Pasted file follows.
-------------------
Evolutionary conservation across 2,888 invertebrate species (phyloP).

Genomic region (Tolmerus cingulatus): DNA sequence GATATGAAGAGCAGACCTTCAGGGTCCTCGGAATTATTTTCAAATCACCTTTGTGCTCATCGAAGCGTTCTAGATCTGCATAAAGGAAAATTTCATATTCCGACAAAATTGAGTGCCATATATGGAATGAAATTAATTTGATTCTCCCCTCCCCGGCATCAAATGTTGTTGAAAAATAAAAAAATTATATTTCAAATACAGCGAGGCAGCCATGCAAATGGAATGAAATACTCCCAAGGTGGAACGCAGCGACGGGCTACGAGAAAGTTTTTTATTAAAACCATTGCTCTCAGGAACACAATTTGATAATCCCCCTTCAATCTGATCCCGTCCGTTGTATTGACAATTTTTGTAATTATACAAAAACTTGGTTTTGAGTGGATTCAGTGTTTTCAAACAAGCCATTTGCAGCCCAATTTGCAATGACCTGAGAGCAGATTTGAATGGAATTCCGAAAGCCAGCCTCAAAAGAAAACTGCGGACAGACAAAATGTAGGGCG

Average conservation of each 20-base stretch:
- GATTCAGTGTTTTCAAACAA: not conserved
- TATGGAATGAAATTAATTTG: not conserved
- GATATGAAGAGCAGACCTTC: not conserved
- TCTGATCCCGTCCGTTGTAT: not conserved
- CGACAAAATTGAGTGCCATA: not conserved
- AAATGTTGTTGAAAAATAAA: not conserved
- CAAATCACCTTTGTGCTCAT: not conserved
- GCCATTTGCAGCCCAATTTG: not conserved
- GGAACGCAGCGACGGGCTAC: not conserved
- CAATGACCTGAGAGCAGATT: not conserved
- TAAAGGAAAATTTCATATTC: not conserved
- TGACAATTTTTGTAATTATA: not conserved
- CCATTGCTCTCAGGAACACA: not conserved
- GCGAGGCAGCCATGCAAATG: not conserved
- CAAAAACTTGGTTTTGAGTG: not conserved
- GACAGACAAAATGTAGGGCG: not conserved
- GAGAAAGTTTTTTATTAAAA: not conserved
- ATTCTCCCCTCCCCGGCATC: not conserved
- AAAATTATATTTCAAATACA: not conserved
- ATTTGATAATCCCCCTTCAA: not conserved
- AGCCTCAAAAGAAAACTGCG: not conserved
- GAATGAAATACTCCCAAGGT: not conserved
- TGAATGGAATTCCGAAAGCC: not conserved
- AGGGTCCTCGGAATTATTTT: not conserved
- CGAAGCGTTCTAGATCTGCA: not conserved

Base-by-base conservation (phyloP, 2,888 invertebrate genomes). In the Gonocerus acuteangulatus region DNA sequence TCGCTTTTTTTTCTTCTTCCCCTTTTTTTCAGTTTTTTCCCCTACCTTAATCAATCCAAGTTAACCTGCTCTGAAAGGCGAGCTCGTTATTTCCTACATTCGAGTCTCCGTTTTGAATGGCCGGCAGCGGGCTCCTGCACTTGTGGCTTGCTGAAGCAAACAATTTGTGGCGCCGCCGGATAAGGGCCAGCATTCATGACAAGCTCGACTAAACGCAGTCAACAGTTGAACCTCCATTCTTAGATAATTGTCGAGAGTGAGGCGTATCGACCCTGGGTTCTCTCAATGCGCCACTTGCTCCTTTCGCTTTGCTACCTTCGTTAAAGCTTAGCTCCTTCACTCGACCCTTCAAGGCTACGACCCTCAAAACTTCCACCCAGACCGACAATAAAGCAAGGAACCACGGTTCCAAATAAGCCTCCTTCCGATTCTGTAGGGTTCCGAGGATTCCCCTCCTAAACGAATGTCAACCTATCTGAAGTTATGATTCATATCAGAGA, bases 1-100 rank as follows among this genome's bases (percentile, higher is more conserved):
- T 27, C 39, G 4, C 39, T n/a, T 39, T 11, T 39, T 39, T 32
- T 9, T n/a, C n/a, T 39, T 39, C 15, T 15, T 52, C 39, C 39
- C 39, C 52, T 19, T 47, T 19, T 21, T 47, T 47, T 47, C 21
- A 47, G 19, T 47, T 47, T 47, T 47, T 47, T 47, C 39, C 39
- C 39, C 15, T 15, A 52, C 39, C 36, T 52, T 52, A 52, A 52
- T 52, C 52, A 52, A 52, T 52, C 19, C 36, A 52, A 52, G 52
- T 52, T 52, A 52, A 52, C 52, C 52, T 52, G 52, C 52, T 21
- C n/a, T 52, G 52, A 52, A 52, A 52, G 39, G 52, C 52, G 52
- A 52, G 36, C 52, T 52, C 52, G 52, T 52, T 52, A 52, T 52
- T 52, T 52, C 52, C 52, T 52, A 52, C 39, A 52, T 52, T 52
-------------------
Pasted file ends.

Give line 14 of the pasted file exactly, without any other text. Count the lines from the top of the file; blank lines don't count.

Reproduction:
- TAAAGGAAAATTTCATATTC: not conserved